Hamburg-born Johannes Brahms (1833-1897) spent some time in Vienna in the early 1860s before moving here permanently in 1872. Like Mozart and Beethoven before him, this extraordinary composer soon found himself adopted by Austria’s capital as one of its own.
Unlike Beethoven, though, Brahms didn’t change addresses as often as his underwear; he had rooms at a house on Karlsgasse throughout his final 25-year stay in Vienna.
That house is no more, but a plaque at least marks the site. The following map highlights this and other locations connected intimately to Brahms’ life in the city, with photos, explanations, and links below.
- See also:
Top Brahms landmarks
The grand and famous Musikverein building enjoys many associations with famous composers and musicians of the past and present. But Brahms has a particularly close connection to this concert venue. For example, he served as the artistic director for three years from 1872.
The pavement outside the front entrance (just to the right as you face it) has a star for Brahms with his signature and alongside other such musical greats as Schoenberg.
The building also played host to premieres of some of Brahms’ better-known works, including his second and third symphonies and Variations on a Theme by Haydn.
Stadtkirche and grave
Brahms died on April 3rd, 1897 at his home on Karlsgasse.
The funeral service was held three days later at the Lutherische Stadtkirche church in the very centre of Vienna (at Dorotheergasse 18). This evangelical church can trace its roots back to a late 16th century convent church built by Elisabeth of Austria, a former queen of France.
(The coffin’s journey to the Stadtkirche included a stop at the Musikverein for the laying of a wreath.)
After the service, they buried Brahms in Section 32A of Vienna’s Zentralfriedhof cemetery.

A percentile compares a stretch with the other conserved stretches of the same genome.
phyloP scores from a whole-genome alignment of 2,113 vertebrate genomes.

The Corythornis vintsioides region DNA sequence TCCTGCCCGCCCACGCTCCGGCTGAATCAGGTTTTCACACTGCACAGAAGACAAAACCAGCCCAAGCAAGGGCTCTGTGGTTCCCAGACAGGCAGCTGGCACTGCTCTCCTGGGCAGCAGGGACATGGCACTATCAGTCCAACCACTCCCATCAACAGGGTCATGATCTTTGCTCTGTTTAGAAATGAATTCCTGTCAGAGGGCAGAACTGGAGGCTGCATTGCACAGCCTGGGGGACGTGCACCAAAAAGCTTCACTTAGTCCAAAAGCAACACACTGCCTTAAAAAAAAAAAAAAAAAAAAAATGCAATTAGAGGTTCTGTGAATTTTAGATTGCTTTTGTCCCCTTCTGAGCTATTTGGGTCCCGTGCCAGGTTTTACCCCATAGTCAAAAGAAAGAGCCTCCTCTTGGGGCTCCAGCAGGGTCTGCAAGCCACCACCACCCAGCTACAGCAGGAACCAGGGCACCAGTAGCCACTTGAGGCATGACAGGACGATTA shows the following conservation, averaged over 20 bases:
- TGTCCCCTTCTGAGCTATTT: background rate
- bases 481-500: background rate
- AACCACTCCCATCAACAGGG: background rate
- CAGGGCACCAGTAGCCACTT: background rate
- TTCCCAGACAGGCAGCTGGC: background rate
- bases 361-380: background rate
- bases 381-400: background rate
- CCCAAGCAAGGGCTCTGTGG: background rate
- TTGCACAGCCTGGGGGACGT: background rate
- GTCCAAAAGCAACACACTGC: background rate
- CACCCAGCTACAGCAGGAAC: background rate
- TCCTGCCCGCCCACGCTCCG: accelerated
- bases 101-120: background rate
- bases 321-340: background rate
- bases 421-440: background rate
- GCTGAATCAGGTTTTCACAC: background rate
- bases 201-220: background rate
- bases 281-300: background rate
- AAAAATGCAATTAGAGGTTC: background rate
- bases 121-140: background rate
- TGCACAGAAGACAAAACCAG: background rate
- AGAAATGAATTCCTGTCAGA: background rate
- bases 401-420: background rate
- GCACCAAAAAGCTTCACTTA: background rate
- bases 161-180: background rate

His grave lies between two friends of his: fellow composer Johann Strauss (the son) and Nikolaus Dumba (a great patron of the arts in 19th-century Vienna). The graves of Schubert and Beethoven are just a couple of piano lengths away.
Another composer closely associated with Vienna is Joseph Haydn (1732-1809), and his final residence is now the Haydnhaus museum.
You might ask what that has to do with Brahms, given Johannes only entered this world some years after Haydn’s death.
In the absence of a surviving Brahms apartment in Vienna, one room within the Haydnhaus has been turned over to the man who himself was a great admirer of Haydn’s works.
Inside this “Brahms room” you’ll find a timeline, furniture and other items, including paintings of his piano room and desk. Brahms once owned Haydn’s clavichord, which you can also see in the museum.
The city of Vienna erected a monument to Brahms in 1908 on what would have been his 75th birthday. You’ll find it just outside Karlsplatz subway station in the park opposite the Wien Museum and close to the Musikverein.
The marble and granite installation has the elderly and bearded composer seated on the top. Euterpe, one of the nine muses and the one most closely associated with music, lies on the wider plinth below with her lyre.